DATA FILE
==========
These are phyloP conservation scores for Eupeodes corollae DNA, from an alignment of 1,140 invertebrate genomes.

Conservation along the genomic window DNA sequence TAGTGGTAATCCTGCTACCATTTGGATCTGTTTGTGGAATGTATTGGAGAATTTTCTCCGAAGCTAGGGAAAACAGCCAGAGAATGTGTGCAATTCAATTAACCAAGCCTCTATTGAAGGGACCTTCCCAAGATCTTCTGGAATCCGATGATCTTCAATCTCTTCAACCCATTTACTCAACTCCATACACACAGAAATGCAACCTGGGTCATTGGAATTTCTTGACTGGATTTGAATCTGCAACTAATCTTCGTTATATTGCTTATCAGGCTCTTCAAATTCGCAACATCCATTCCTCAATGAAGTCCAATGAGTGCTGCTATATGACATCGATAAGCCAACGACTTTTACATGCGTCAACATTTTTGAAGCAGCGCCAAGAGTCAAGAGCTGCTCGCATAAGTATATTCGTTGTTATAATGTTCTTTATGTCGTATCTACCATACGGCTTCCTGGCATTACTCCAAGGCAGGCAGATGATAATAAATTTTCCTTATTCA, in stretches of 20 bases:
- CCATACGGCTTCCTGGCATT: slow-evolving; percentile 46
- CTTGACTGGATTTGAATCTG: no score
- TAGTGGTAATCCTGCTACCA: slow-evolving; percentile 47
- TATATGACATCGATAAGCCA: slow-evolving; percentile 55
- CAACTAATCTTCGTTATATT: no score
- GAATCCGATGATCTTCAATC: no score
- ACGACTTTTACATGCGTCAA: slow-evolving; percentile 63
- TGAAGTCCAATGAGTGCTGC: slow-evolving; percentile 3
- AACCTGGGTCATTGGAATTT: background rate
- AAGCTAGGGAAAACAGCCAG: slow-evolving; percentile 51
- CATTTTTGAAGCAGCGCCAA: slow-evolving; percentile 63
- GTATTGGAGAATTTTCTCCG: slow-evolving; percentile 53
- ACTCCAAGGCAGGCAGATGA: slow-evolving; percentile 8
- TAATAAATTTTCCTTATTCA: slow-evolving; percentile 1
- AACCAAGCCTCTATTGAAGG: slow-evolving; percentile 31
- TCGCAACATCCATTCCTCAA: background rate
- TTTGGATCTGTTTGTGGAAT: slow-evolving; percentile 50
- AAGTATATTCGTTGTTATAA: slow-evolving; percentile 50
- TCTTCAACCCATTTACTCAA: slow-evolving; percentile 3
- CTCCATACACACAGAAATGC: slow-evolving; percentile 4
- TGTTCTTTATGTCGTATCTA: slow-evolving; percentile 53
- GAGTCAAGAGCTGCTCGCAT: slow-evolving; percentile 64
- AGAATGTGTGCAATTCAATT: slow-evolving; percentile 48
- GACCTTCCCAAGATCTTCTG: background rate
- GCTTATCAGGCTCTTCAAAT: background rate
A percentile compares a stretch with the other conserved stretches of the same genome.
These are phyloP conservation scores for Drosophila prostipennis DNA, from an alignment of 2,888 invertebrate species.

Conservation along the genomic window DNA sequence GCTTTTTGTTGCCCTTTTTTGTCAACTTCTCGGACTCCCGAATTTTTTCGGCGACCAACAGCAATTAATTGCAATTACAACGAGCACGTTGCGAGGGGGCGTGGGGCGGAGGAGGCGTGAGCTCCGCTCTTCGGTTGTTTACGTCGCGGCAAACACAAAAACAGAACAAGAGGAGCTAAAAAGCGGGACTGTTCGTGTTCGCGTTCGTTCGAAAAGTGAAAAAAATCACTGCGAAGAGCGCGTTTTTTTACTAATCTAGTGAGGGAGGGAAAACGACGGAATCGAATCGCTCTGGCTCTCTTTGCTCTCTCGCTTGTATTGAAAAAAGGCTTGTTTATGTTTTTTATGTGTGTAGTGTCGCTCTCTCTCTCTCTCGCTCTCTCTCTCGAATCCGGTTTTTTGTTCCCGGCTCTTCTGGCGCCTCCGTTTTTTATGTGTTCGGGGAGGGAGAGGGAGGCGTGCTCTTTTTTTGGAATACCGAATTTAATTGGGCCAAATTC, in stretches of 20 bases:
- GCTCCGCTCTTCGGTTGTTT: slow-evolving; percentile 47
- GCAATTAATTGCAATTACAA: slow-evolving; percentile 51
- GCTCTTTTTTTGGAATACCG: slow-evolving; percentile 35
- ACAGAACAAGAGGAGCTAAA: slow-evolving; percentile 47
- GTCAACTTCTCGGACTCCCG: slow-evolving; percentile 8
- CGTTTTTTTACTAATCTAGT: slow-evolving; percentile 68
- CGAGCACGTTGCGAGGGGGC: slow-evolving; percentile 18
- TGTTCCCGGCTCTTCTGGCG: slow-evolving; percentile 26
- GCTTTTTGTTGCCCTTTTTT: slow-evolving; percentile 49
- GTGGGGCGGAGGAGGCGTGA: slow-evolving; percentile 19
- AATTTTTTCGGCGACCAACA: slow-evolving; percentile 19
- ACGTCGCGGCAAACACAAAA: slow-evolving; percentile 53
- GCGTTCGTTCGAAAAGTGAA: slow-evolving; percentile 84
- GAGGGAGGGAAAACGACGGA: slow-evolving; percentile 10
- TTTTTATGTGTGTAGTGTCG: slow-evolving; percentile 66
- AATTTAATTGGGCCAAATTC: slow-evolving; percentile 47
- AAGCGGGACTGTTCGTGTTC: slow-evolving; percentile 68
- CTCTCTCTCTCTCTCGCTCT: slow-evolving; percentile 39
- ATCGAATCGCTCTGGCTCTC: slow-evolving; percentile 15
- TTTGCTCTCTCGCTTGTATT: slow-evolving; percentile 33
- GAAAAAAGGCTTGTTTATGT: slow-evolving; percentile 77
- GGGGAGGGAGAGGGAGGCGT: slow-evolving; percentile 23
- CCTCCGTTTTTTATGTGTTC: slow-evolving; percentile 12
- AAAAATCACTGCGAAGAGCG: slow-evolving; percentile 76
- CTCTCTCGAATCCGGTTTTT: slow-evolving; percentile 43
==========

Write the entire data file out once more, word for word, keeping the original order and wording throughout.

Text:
These are phyloP conservation scores for Eupeodes corollae DNA, from an alignment of 1,140 invertebrate genomes.

Conservation along the genomic window DNA sequence TAGTGGTAATCCTGCTACCATTTGGATCTGTTTGTGGAATGTATTGGAGAATTTTCTCCGAAGCTAGGGAAAACAGCCAGAGAATGTGTGCAATTCAATTAACCAAGCCTCTATTGAAGGGACCTTCCCAAGATCTTCTGGAATCCGATGATCTTCAATCTCTTCAACCCATTTACTCAACTCCATACACACAGAAATGCAACCTGGGTCATTGGAATTTCTTGACTGGATTTGAATCTGCAACTAATCTTCGTTATATTGCTTATCAGGCTCTTCAAATTCGCAACATCCATTCCTCAATGAAGTCCAATGAGTGCTGCTATATGACATCGATAAGCCAACGACTTTTACATGCGTCAACATTTTTGAAGCAGCGCCAAGAGTCAAGAGCTGCTCGCATAAGTATATTCGTTGTTATAATGTTCTTTATGTCGTATCTACCATACGGCTTCCTGGCATTACTCCAAGGCAGGCAGATGATAATAAATTTTCCTTATTCA, in stretches of 20 bases:
- CCATACGGCTTCCTGGCATT: slow-evolving; percentile 46
- CTTGACTGGATTTGAATCTG: no score
- TAGTGGTAATCCTGCTACCA: slow-evolving; percentile 47
- TATATGACATCGATAAGCCA: slow-evolving; percentile 55
- CAACTAATCTTCGTTATATT: no score
- GAATCCGATGATCTTCAATC: no score
- ACGACTTTTACATGCGTCAA: slow-evolving; percentile 63
- TGAAGTCCAATGAGTGCTGC: slow-evolving; percentile 3
- AACCTGGGTCATTGGAATTT: background rate
- AAGCTAGGGAAAACAGCCAG: slow-evolving; percentile 51
- CATTTTTGAAGCAGCGCCAA: slow-evolving; percentile 63
- GTATTGGAGAATTTTCTCCG: slow-evolving; percentile 53
- ACTCCAAGGCAGGCAGATGA: slow-evolving; percentile 8
- TAATAAATTTTCCTTATTCA: slow-evolving; percentile 1
- AACCAAGCCTCTATTGAAGG: slow-evolving; percentile 31
- TCGCAACATCCATTCCTCAA: background rate
- TTTGGATCTGTTTGTGGAAT: slow-evolving; percentile 50
- AAGTATATTCGTTGTTATAA: slow-evolving; percentile 50
- TCTTCAACCCATTTACTCAA: slow-evolving; percentile 3
- CTCCATACACACAGAAATGC: slow-evolving; percentile 4
- TGTTCTTTATGTCGTATCTA: slow-evolving; percentile 53
- GAGTCAAGAGCTGCTCGCAT: slow-evolving; percentile 64
- AGAATGTGTGCAATTCAATT: slow-evolving; percentile 48
- GACCTTCCCAAGATCTTCTG: background rate
- GCTTATCAGGCTCTTCAAAT: background rate
A percentile compares a stretch with the other conserved stretches of the same genome.
These are phyloP conservation scores for Drosophila prostipennis DNA, from an alignment of 2,888 invertebrate species.

Conservation along the genomic window DNA sequence GCTTTTTGTTGCCCTTTTTTGTCAACTTCTCGGACTCCCGAATTTTTTCGGCGACCAACAGCAATTAATTGCAATTACAACGAGCACGTTGCGAGGGGGCGTGGGGCGGAGGAGGCGTGAGCTCCGCTCTTCGGTTGTTTACGTCGCGGCAAACACAAAAACAGAACAAGAGGAGCTAAAAAGCGGGACTGTTCGTGTTCGCGTTCGTTCGAAAAGTGAAAAAAATCACTGCGAAGAGCGCGTTTTTTTACTAATCTAGTGAGGGAGGGAAAACGACGGAATCGAATCGCTCTGGCTCTCTTTGCTCTCTCGCTTGTATTGAAAAAAGGCTTGTTTATGTTTTTTATGTGTGTAGTGTCGCTCTCTCTCTCTCTCGCTCTCTCTCTCGAATCCGGTTTTTTGTTCCCGGCTCTTCTGGCGCCTCCGTTTTTTATGTGTTCGGGGAGGGAGAGGGAGGCGTGCTCTTTTTTTGGAATACCGAATTTAATTGGGCCAAATTC, in stretches of 20 bases:
- GCTCCGCTCTTCGGTTGTTT: slow-evolving; percentile 47
- GCAATTAATTGCAATTACAA: slow-evolving; percentile 51
- GCTCTTTTTTTGGAATACCG: slow-evolving; percentile 35
- ACAGAACAAGAGGAGCTAAA: slow-evolving; percentile 47
- GTCAACTTCTCGGACTCCCG: slow-evolving; percentile 8
- CGTTTTTTTACTAATCTAGT: slow-evolving; percentile 68
- CGAGCACGTTGCGAGGGGGC: slow-evolving; percentile 18
- TGTTCCCGGCTCTTCTGGCG: slow-evolving; percentile 26
- GCTTTTTGTTGCCCTTTTTT: slow-evolving; percentile 49
- GTGGGGCGGAGGAGGCGTGA: slow-evolving; percentile 19
- AATTTTTTCGGCGACCAACA: slow-evolving; percentile 19
- ACGTCGCGGCAAACACAAAA: slow-evolving; percentile 53
- GCGTTCGTTCGAAAAGTGAA: slow-evolving; percentile 84
- GAGGGAGGGAAAACGACGGA: slow-evolving; percentile 10
- TTTTTATGTGTGTAGTGTCG: slow-evolving; percentile 66
- AATTTAATTGGGCCAAATTC: slow-evolving; percentile 47
- AAGCGGGACTGTTCGTGTTC: slow-evolving; percentile 68
- CTCTCTCTCTCTCTCGCTCT: slow-evolving; percentile 39
- ATCGAATCGCTCTGGCTCTC: slow-evolving; percentile 15
- TTTGCTCTCTCGCTTGTATT: slow-evolving; percentile 33
- GAAAAAAGGCTTGTTTATGT: slow-evolving; percentile 77
- GGGGAGGGAGAGGGAGGCGT: slow-evolving; percentile 23
- CCTCCGTTTTTTATGTGTTC: slow-evolving; percentile 12
- AAAAATCACTGCGAAGAGCG: slow-evolving; percentile 76
- CTCTCTCGAATCCGGTTTTT: slow-evolving; percentile 43